When I got up this morning I could hardly wait to check how my Gelli making has turned out. . They seemed to be set last night but I resisted the impulse to muck with them before I went to bed.
Unveiling time. Yahoo!
They were set but feeling sort of sticky on the surface, much like kids silly putty.
You’ll need to run a knife around the edge of the pan to loosen the edge. Turn the pan over propped on a clean piece of paper and wiggle a corner of the Gelli a bit to start it separating from the bottom of the pan and onto the paper.
I started with the one that is made with glycerin only. Beauty! The bubbles are still on the top surface but the bottom is lovely and smooth. I decided not to melt the surface again to get rid of the bubbles and just see what texture they might contribute if I use that side. It may be that the bubbles fill with paint and get clogged up, but this is an experiment. It feels lovely and quite solid in a wiggly sort of way. I measured the depth – 2 cm. – so a bit more than ¾ inch thick.
The one made using alcohol as well as glycerin was not as thick. Only ½ inch – so I goofed there. When it was removed from the pan it wanted to stretch and as a result split in from the edges in several places where the knife had nicked the edges. Also, as I was admiring my creation and had it draped over my hand, it split further where it was bent. Interesting though – it had quite a tough skin on the bottom with the top being softer. See the photo. Sort of like the Jello that lanquished at the back of the frig for a duration longer than I’d like to admit knowing about.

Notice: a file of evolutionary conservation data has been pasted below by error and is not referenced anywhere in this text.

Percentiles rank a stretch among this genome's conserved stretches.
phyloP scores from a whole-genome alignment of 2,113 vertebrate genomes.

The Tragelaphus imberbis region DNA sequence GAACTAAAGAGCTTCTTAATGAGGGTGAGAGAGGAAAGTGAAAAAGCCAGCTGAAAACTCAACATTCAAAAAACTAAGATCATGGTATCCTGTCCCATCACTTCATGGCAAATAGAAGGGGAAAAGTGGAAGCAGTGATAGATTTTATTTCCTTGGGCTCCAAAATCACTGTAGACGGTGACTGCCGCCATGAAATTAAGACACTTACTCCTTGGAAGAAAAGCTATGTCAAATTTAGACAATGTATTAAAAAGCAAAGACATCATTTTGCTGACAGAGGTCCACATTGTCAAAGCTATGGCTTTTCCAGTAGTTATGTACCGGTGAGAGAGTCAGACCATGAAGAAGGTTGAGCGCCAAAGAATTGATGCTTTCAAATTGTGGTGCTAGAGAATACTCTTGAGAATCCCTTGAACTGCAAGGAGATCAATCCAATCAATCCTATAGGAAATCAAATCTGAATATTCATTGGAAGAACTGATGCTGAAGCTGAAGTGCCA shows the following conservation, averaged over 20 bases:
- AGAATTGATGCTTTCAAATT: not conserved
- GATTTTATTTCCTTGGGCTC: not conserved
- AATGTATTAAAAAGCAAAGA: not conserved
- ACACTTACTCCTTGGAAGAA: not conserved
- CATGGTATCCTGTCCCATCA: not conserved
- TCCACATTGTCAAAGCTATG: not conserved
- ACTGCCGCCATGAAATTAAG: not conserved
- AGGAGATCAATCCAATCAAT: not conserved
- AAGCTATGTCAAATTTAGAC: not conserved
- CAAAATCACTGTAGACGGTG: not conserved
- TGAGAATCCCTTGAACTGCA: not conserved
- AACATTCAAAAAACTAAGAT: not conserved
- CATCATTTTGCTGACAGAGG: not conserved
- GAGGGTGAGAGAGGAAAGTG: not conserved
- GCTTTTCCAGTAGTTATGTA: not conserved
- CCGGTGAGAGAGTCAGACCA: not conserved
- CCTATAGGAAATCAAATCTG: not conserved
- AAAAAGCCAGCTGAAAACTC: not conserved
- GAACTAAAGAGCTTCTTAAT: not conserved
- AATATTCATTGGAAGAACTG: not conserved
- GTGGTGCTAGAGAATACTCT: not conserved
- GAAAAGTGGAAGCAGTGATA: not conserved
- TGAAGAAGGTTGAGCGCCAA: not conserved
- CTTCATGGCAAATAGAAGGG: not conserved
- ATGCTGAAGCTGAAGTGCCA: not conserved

Because of the splits, I trimmed the edges so that I ended up with a block about 4 x 6 inches and will melt the remainder to make another small one and see what happens when I do that.
I think that it would both cut better and ease from the pan if I heated the knife. I’ll try that with the reconstituted one. Oh – and I am going to put it in a styrofoam meat tray (they can be washed in the top rack of the dishwasher) to see if they would work as containers. Sure would be handy if they do.
Do over with the bits.
I tossed all of the bits from around the edges of both Gellies that I had scraped from the edges of the containers and the parts that I had trimmed from the split Gelli containing alcohol, and dumped the lot into the Pyrex measuring cup. I nuked it on high for about 30 seconds. Voila! All melted.
I gave it a bit of a stir to make sure that it had completely dissolved and poured it into a 6 inch square recycled Styrofoam meat tray that was better than an inch deep, filling it almost to the top, and popped it back into the frig to set.
And here we have it.
This time I decided just to wiggle the edges with my fingers and not use a knife to loosen the Gelli from the container, which I hoped would keep it from splitting where the knife marred the edges. That worked better, but because the container is opaque, it was harder to tell whether or not it was splitting when coming away from the container. A small corner was damaged but altogether it was a success.
The Gelli is firmer than the original one with alcohol (maybe because I had bits from the all glycerin one added to the mix, or maybe because some of the alcohol would have evaporated, causing the mix to have a greater proportion of the glycerin to alcohol, or because it was thicker, or all three).
I may try another one later and still use some alcohol (but not half and half with the glycerin) since the alcohol is less expensive. However, I sure don’t like the smell of the alcohol in the refrigerator, which still lingers. I’m not sure that the cost difference is worth it.
Altogether I made 3 usable Gellies – sizes 6×6, 4×6, and about 8×8 for approximately $22.00 Had I used all glycerin the cost difference would only have been $3 or $4 total.
Now I’d like to try working with the two types to see which one I prefer , and how each one cleans.
Next trick is to have some fun and try them out, so I’m off to the studio to clear a space and play.
Check back for updates on my progress.
- Gelli Plate Making
- Gelli Plate Print Making with test results